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Any topic that addresses the "ultimate sacrifice" that soldiers make will evoke intense emotions. In no way should any one opinion be taken above all others. Rather, it should be an ongoing discussion and dialogue in which greater insight is absorbed regarding the importance of what soldiers give in defense of their nation's honor.
With this in mind, I think that there are some compelling issues behind why the media should be able to photograph coffins with the bodies of military personnel. The ban on photography of coffins returning with the bodies of military personnel was made by military officials. Their argument was that "the ban protected the privacy and dignity of families of the dead." They felt that it was their responsibility to protect the rights of those whose loved ones gave their lives to their country:
"Quite frankly, we don't want the remains of our service members who have made the ultimate sacrifice to be the subject of any kind of attention that is unwarranted or undignified," said John Molino, a deputy undersecretary of defense.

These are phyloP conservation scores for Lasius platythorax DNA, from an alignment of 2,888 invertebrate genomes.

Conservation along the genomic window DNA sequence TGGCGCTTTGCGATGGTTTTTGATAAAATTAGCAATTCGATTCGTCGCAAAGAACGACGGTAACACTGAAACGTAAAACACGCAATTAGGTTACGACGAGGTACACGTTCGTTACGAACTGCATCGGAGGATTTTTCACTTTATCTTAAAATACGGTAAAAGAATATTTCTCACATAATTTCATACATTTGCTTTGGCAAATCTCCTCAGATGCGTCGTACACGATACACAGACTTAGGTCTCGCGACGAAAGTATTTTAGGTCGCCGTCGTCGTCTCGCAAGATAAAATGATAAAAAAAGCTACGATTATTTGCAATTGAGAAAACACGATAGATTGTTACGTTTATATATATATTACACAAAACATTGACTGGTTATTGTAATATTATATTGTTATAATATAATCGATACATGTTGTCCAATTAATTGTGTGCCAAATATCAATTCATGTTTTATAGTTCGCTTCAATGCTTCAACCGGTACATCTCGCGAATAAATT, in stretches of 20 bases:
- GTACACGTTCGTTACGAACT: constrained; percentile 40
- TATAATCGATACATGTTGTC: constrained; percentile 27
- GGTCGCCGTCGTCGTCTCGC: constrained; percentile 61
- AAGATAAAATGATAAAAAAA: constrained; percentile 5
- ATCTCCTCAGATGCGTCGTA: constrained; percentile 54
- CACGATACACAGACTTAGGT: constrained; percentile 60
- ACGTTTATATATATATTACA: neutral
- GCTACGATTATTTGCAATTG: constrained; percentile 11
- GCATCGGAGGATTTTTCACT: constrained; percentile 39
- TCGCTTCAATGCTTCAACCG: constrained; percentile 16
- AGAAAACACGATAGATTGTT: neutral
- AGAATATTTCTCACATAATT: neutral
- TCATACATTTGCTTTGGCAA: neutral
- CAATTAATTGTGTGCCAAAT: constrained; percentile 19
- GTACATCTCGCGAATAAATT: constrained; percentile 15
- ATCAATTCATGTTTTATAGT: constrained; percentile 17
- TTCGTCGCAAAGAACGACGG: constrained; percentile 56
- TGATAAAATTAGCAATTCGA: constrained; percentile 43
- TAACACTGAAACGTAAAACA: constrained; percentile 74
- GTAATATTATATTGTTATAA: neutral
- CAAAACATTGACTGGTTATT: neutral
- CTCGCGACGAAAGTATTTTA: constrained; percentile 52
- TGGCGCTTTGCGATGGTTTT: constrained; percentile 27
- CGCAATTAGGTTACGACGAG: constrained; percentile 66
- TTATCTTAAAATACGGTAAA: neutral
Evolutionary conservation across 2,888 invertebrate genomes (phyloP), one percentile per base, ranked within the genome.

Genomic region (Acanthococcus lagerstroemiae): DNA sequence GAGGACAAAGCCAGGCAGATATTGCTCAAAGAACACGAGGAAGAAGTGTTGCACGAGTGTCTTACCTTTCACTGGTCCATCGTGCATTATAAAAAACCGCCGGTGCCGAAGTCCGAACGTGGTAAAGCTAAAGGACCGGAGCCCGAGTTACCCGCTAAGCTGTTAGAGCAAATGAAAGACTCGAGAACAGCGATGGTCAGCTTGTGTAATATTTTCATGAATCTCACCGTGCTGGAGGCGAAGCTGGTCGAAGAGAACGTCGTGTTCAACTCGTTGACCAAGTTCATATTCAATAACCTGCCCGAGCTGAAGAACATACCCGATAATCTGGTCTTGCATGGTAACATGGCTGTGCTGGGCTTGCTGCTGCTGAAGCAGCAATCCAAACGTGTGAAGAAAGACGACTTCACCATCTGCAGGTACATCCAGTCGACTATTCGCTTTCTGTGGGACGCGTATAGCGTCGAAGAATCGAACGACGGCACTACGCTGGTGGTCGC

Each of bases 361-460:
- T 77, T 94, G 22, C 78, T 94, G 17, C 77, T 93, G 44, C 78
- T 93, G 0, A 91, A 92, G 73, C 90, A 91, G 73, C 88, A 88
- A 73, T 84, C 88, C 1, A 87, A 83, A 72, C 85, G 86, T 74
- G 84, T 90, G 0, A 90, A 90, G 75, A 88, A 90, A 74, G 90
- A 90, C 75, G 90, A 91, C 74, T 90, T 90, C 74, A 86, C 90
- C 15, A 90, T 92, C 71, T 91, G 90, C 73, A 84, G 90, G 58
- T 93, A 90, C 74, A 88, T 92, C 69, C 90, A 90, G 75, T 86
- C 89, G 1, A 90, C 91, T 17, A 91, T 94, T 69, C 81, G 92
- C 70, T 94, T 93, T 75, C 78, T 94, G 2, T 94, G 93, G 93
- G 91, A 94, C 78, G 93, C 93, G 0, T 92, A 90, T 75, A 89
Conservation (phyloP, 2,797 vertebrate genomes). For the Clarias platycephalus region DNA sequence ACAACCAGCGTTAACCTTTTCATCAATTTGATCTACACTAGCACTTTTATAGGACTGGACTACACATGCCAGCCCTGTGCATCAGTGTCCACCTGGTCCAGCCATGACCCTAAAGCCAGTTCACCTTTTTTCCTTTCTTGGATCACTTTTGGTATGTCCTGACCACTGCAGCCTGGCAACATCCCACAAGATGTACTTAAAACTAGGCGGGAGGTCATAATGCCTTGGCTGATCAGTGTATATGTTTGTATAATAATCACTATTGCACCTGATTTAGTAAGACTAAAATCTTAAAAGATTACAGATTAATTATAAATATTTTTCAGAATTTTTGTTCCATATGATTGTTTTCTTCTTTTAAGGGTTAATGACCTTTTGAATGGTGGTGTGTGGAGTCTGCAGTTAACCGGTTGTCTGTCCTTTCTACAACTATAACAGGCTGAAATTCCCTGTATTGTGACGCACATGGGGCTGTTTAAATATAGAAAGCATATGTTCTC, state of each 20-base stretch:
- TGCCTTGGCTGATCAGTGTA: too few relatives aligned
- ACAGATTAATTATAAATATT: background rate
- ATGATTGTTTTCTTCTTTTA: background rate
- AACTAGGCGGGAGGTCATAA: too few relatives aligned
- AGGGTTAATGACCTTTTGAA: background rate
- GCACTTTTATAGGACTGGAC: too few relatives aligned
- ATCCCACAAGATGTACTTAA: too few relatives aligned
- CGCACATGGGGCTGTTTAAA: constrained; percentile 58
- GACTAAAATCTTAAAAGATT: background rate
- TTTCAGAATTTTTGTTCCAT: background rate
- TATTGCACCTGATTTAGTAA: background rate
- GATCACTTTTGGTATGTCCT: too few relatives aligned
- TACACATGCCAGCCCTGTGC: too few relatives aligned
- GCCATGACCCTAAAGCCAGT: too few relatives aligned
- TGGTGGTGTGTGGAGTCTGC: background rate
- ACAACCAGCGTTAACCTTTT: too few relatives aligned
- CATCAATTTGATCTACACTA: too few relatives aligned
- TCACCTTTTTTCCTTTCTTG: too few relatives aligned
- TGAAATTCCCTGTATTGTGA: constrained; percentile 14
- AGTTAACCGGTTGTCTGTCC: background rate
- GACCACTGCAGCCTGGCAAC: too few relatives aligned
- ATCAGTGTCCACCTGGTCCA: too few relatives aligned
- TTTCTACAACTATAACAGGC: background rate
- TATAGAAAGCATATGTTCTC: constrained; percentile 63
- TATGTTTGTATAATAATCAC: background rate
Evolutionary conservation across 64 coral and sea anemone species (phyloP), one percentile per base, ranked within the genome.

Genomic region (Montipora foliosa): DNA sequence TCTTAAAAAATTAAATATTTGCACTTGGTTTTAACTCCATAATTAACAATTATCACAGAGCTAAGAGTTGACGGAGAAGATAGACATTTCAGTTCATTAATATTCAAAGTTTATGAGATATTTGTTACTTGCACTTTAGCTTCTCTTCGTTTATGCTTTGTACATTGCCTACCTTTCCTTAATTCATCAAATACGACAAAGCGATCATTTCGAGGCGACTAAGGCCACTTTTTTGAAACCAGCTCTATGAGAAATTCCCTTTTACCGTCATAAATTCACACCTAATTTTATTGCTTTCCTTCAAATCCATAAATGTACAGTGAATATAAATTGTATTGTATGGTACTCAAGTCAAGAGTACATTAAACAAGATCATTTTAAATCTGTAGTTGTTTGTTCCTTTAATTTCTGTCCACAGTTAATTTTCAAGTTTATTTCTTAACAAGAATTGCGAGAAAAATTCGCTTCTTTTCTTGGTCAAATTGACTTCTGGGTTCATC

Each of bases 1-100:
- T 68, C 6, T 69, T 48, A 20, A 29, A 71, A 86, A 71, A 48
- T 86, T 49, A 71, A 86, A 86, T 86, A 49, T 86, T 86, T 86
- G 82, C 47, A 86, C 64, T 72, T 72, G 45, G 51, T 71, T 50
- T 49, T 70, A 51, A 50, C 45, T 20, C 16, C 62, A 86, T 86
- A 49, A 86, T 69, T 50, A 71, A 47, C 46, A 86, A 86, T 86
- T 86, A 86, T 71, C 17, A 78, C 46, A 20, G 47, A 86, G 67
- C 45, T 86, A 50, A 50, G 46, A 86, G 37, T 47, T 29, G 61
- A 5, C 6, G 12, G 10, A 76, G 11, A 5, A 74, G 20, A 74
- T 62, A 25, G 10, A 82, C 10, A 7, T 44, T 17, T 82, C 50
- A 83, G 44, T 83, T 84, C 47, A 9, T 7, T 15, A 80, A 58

The stated intent cannot be really debated, as there are few realities more painful than the families who send their young ones off to war only to see them return in a military coffin draped with the flag. It is in this spirit in which the ban was imposed. From this perspective, the issue generates intense reaction amongst military families. Some groups believe that allowing the media to photograph the coffins of soldiers helps to "politicize our fallen." However, a seemingly equal number feel that being able to show the realities of war honors those who sacrifice their lives, a sentiment echoed by mothers like Jane Bright whose son was killed in combat: "We need to stop hiding the deaths of our young; we need to be open about their deaths." These sentiments speak to how the issue can be seen in either perspective.